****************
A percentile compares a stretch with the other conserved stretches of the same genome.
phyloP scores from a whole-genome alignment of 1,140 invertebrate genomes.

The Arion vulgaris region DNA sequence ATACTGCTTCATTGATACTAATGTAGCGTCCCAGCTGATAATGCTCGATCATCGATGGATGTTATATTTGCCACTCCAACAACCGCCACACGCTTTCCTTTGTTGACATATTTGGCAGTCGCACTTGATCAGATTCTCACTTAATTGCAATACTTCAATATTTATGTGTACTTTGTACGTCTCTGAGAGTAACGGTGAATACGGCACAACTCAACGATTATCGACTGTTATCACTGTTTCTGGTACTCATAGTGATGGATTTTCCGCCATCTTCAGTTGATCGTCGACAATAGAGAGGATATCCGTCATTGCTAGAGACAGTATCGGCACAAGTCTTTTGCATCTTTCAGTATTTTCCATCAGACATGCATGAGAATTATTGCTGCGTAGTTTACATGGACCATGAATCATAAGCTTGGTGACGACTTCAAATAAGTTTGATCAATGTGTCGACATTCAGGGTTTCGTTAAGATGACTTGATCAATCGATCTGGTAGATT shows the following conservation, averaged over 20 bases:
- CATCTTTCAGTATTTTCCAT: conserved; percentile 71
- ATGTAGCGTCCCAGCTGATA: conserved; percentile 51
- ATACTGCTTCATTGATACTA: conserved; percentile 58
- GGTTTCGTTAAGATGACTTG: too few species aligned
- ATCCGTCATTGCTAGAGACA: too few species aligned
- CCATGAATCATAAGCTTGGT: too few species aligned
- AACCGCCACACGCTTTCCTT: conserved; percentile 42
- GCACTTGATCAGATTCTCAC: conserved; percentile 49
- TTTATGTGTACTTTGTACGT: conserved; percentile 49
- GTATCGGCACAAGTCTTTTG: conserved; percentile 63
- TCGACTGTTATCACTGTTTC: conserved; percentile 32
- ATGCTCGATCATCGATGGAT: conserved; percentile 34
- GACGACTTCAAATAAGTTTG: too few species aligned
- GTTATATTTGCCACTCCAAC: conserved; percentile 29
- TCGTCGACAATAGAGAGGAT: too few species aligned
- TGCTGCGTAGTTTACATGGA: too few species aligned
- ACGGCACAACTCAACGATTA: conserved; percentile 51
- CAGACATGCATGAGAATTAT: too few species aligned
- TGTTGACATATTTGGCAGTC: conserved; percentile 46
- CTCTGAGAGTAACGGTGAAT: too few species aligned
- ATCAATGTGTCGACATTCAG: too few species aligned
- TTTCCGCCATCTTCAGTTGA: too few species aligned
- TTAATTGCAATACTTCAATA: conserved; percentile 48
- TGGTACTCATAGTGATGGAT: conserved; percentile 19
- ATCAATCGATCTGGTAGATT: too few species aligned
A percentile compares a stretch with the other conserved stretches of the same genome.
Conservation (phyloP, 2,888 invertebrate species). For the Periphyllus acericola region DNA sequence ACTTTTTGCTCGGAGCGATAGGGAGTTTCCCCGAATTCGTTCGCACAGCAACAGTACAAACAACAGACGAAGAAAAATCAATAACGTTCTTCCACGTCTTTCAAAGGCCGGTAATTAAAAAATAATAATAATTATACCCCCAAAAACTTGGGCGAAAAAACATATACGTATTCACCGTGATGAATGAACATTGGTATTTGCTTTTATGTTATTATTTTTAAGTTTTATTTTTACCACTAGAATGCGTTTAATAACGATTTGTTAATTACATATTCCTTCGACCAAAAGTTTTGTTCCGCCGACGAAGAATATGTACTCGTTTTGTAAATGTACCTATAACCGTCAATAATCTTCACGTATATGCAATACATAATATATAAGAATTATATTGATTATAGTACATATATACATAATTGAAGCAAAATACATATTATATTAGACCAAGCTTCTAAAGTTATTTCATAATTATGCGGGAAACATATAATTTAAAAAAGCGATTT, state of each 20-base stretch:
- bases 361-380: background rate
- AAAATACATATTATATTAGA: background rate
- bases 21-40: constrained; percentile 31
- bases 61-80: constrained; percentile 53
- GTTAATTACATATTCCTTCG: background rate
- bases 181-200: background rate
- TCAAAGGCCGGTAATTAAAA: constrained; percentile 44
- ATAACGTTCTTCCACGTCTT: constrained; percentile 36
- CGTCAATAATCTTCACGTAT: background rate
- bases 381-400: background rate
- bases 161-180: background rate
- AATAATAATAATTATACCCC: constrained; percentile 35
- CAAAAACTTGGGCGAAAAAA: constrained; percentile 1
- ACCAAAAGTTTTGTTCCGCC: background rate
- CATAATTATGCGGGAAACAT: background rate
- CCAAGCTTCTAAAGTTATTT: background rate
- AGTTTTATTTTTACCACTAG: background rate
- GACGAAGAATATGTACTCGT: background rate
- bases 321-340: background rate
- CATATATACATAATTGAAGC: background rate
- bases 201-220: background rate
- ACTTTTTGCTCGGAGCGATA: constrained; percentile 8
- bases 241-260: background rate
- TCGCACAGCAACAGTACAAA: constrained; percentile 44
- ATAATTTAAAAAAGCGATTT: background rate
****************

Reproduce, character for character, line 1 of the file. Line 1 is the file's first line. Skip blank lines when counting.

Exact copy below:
A percentile compares a stretch with the other conserved stretches of the same genome.